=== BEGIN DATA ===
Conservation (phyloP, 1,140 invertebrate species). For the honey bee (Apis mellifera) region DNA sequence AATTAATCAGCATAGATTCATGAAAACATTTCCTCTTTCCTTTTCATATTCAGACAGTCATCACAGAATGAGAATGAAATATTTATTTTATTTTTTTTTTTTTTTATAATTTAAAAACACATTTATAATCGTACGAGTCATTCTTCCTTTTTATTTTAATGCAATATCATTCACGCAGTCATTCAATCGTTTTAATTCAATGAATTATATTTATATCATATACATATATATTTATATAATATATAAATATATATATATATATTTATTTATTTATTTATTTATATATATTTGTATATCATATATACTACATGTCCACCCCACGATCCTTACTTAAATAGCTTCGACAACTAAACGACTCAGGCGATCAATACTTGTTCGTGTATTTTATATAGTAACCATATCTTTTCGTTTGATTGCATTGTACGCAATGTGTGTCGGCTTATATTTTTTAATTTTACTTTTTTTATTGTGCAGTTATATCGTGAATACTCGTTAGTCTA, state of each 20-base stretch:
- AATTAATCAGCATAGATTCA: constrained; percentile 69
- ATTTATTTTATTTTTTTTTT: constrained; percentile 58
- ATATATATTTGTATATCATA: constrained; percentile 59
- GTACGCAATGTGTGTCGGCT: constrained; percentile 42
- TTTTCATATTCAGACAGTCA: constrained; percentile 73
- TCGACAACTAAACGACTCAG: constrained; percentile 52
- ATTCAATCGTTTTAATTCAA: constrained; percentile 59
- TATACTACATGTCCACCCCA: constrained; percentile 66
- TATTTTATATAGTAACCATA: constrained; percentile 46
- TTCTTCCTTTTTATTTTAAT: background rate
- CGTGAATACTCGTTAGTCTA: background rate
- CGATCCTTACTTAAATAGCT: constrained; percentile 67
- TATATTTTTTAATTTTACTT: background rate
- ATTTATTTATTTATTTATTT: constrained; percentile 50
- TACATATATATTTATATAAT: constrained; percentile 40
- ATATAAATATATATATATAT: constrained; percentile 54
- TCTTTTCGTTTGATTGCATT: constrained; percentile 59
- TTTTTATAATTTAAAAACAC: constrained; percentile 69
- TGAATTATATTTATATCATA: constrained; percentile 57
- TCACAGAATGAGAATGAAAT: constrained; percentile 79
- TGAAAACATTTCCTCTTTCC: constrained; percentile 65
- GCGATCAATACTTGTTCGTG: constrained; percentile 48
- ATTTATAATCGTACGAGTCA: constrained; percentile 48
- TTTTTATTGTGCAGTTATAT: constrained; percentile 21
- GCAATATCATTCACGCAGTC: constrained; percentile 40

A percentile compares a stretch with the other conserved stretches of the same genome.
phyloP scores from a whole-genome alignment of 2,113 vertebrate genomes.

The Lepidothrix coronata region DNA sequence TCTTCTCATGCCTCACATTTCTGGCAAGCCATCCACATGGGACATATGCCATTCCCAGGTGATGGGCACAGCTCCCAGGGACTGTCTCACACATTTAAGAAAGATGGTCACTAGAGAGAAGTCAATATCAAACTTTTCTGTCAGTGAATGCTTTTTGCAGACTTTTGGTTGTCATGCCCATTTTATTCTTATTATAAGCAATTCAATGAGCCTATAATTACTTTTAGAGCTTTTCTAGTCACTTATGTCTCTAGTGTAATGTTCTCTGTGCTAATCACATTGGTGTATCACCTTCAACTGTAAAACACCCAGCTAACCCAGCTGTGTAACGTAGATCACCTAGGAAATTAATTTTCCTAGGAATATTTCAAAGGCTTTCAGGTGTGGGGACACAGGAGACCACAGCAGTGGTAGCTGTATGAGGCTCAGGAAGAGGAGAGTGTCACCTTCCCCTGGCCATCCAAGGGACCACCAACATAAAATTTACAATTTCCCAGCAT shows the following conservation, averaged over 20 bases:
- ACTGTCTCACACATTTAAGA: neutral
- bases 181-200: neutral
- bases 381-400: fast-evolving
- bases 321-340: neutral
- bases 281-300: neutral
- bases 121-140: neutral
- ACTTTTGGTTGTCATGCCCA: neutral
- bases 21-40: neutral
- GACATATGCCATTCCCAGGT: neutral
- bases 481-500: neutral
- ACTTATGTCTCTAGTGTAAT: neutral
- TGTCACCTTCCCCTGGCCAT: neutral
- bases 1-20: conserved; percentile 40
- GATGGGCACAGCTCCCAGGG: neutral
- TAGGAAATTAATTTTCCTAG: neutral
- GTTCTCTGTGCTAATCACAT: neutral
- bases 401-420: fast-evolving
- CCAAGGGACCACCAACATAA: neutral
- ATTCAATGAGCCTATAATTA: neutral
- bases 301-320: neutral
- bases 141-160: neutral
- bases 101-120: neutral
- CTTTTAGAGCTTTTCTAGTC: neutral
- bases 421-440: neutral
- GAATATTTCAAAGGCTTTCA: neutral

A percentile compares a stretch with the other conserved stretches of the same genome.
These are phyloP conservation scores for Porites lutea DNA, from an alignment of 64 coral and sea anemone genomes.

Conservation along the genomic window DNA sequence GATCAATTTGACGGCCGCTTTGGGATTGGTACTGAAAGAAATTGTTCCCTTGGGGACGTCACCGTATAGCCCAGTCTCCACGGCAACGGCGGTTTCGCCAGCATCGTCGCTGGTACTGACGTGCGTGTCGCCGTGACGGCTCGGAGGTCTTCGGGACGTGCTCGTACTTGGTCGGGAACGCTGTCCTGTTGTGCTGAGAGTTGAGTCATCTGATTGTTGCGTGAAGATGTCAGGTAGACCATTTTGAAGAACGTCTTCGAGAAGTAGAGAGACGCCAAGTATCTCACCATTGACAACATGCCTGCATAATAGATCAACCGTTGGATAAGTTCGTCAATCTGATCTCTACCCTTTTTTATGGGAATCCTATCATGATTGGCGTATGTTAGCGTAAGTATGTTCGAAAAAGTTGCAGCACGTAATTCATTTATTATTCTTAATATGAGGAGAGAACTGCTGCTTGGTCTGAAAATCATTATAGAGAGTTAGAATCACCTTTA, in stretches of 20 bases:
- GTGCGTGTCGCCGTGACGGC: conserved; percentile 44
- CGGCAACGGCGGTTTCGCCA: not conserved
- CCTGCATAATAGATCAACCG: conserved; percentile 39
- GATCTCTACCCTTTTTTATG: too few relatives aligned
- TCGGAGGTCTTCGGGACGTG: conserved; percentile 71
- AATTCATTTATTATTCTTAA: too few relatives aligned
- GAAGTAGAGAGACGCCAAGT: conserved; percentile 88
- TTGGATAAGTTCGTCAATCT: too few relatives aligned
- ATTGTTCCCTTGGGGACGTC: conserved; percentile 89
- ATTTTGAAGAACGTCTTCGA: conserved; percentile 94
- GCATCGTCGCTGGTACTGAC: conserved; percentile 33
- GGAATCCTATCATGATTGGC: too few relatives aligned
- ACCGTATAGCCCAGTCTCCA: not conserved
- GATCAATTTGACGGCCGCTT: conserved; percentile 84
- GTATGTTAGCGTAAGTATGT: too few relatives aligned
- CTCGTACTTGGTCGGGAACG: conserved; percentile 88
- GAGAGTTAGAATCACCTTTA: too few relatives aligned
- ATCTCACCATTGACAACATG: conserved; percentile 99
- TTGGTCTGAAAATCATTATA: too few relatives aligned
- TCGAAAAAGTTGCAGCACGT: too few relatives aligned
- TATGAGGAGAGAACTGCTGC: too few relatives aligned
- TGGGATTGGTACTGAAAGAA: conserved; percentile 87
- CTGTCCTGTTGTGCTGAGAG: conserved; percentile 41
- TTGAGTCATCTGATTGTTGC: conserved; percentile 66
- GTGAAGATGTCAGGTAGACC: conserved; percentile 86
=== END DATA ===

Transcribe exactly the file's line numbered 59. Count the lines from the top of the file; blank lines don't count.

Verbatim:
- CGGCAACGGCGGTTTCGCCA: not conserved